Cold, wet, and acidic, bogs appear to be extremely hostile to life, yet numerous plants and animals have adapted in fascinating ways in order to survive there. In Big Belching Bog, Phyllis Root lets us in on the secrets of the mysterious bog, describing such special inhabitants as plants that eat insects, bog lemmings, and frogs that stay frozen through the winter and thaw out in the spring. But what's that coming up from the bottom of the bog?The biggest bog secret of all, we learn, is the remarkable process of methane gas belching out of the bog. The gas is created by decaying peat moss and forms a bulge in the surface of the moss six inches or taller before breaking through. Does this "belch" make a sound? No one knows, says Root, because no one has ever heard it. In fact, bogs are known as some of the quietest places on earth. Maybe you will be the first to hear the big bog belch!Illustrated by renowned woodcut artist Betsy Bowen, Big Belching Bog also contains a section of bog facts, including more information about the plants and animals mentioned in the book as well as tips for visiting a bog. Big Belching Bog will stir the imagination of young readers and teach them about the landscape and environment of these mysterious and, ahem, gassy places.
"Perfect for reading aloud, this counting book not only contains
bright bold illustrations but also has lots of . . . sound effects
that children will love to replicate."-- Booklist
The story of a forest "lost" by a surveying error-and all the flora and fauna to be found there A forest, of course, doesn't need a map to know where to grow. But people need a map to find it. And in 1882 when surveyors set out to map a part of Minnesota, they got confused, or tired and cold (it was November), and somehow mapped a great swath of ancient trees as a lake. For more than seventy-five years, the mistake stayed on the map, and the forest remained safe from logging-no lumber baron expects to find timber in a lake, after all. The Lost Forest tells the story of this lucky error and of the 144 acres of old-growth red and white pine it preserved. With gentle humor, Phyllis Root introduces readers to the men at their daunting task, trekking across Minnesota, measuring and marking the vast land into townships and sections and quarters. She takes us deep into a stand of virgin pine, one of the last and largest in the state, where U.S. history and natural history meet. With the help of Betsy Bowen's finely observed and beautiful illustrations, she shows us all the life that can be found in the Lost Forest. Accompanying the story is a wealth of information about the Cadastral Survey and about the plants and animals that inhabit forests-making the book a valuable guide for readers who might want to look even deeper into the history of Minnesota, the flora and fauna of old-growth forests, and the apportioning of land in America.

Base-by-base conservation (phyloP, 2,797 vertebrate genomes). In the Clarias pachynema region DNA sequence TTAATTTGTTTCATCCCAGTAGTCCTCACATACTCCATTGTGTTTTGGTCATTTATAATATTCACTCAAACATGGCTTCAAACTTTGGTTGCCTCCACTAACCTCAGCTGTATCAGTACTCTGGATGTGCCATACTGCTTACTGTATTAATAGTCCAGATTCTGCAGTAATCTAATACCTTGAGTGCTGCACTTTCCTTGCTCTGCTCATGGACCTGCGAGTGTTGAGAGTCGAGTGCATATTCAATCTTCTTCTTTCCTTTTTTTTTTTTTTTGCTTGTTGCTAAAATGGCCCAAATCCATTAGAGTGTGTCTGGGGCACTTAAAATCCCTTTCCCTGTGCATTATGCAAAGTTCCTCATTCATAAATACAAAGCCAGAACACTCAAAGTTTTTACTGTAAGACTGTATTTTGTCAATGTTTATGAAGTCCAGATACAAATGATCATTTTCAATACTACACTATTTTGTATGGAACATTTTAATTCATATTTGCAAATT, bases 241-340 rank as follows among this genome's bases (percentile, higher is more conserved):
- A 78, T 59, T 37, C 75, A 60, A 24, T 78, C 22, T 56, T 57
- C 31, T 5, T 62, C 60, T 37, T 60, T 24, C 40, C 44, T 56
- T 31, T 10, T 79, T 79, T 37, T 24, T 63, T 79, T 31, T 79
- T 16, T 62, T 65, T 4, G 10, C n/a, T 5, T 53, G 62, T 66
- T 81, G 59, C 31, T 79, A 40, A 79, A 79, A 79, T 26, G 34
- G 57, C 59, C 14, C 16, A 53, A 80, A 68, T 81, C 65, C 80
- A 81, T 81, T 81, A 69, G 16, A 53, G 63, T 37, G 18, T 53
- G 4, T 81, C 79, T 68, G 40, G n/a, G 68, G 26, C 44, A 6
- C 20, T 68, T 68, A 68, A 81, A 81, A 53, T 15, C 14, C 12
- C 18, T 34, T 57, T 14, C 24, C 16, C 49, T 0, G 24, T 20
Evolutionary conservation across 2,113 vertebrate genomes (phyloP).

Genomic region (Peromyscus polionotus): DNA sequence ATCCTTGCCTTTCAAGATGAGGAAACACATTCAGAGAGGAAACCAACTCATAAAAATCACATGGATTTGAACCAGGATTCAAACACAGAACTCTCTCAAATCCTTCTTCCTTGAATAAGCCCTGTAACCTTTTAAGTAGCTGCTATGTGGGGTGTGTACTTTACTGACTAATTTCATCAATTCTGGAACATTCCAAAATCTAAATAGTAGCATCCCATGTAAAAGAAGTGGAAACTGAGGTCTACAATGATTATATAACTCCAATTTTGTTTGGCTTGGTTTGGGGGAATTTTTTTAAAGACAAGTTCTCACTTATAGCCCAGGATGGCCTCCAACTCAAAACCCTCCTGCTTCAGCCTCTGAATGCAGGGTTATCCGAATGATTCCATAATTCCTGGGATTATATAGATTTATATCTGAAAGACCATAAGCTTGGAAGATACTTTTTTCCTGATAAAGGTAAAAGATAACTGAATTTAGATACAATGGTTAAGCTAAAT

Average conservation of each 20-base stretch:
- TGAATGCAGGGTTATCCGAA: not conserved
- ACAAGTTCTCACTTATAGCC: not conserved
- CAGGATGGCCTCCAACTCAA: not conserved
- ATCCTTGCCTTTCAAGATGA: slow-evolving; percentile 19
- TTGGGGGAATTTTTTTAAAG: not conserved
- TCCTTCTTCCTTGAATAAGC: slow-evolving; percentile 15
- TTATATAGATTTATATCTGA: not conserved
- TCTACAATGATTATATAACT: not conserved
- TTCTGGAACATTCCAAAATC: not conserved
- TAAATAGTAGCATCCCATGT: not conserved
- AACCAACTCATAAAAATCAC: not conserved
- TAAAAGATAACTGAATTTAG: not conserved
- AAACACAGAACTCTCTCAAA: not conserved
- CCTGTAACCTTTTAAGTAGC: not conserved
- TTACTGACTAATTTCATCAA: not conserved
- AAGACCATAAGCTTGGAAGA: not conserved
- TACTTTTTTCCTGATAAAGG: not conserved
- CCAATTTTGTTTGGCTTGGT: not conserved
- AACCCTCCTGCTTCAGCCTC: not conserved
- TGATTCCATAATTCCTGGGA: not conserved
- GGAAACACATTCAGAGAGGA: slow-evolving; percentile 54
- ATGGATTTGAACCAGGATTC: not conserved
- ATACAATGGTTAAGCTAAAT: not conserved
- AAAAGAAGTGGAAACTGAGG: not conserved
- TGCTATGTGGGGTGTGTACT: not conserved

A funny, fast, and noisy tale about finding friends where you least
expect to is the perfect vehicle for reading aloud.
This translation by Norman Campbell of "The Rattletrap Car" is available simultaneously in English for Walker Books and in Gaelic from Acair. An amusing and readable story for children interested in drama and adventure. Children should enjoy reading about this family's attempts to make it to the seaside in their old banger.
Lilly is a ten-year-old worrywart. To keep her concerns at bay, she diligently and fervently lists them in a worry book. Her globe-trotting scientist-parents don't worry about anything. When they learn of a rare sighting of the frangipani fruit fly, they set sail for the fabled Shipwreck Islands. Since water is her greatest fear, Lilly stays behind with her eccentric, librarian great-uncle. Then news comes that the scientists are shipwrecked, and Lilly must overcome her fear of the sea, find the hidden island, and outsmart a bunch of treasure-hungry pirates to save her parents. Rob Shepperson's detailed, action-packed pencil illustrations are as wonderfully good-humored as the story.
Mama May lives where the earth meets the sky, and has so many children she can't count them all. But her most curious and stubborn child is Annalisa. One day Annalisa milks Mama May's magic cow, whose milk feeds the whole family. But Annalisa refuses to give her a kiss. "Me? Kiss a slobbery bristly cow?" she says. But without a kiss Luella won't provide any more milk, and the children go hungry. Will Annalisa ever make amends and kiss the cow?
A stormy night, a snoring dad, a houseful of restless sleepers, and
some masterfully humorous timing make this a classic read-aloud for
bedtime -- or anytime.
Today ain't looking so good for Aunt Nancy - she has not one, but four bothersome visitors knocking at her door. From everyone's least favourite relative, Cousin Lazybones, to bad-luck-bringer Old Man Trouble, to Old Woeful, the most complainingest person you ever did meet and finally to slick, sly Mister Death, Aunt Nancy's visitors just about try her patience completely. But Aunt Nancy ain't nobody's fool: she won't let nothing bother her!